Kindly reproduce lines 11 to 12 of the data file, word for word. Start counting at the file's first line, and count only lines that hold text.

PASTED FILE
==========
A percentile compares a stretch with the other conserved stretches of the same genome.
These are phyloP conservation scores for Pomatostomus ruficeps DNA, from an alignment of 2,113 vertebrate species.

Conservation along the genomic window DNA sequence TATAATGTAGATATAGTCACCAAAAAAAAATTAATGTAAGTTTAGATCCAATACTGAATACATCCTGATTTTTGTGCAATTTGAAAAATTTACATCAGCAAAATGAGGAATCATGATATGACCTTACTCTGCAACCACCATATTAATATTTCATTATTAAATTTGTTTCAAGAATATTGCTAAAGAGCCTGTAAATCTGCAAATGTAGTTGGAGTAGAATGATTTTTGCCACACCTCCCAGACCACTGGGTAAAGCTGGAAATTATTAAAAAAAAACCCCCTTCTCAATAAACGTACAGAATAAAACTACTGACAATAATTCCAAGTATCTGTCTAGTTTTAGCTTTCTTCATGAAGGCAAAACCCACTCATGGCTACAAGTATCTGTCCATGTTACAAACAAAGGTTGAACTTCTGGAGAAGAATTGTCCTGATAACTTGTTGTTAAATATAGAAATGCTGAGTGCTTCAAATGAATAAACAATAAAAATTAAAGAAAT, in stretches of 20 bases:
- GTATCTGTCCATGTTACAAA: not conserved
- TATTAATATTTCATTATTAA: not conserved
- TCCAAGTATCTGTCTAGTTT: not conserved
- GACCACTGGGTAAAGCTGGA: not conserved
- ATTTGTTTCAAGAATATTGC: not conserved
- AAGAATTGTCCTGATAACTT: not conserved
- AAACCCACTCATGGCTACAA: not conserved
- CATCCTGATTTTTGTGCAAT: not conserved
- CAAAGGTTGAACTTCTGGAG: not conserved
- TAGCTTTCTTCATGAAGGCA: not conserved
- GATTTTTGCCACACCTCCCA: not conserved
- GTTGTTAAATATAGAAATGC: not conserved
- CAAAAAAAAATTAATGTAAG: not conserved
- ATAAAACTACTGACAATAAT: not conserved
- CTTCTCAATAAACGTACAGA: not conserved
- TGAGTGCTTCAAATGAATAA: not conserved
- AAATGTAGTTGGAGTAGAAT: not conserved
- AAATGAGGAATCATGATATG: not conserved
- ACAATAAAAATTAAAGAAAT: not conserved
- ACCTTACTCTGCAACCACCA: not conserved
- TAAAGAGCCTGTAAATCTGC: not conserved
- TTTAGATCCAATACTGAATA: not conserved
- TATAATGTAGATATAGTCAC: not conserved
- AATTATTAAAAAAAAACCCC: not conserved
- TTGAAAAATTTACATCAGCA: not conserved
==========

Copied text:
- CATCCTGATTTTTGTGCAAT: not conserved
- CAAAGGTTGAACTTCTGGAG: not conserved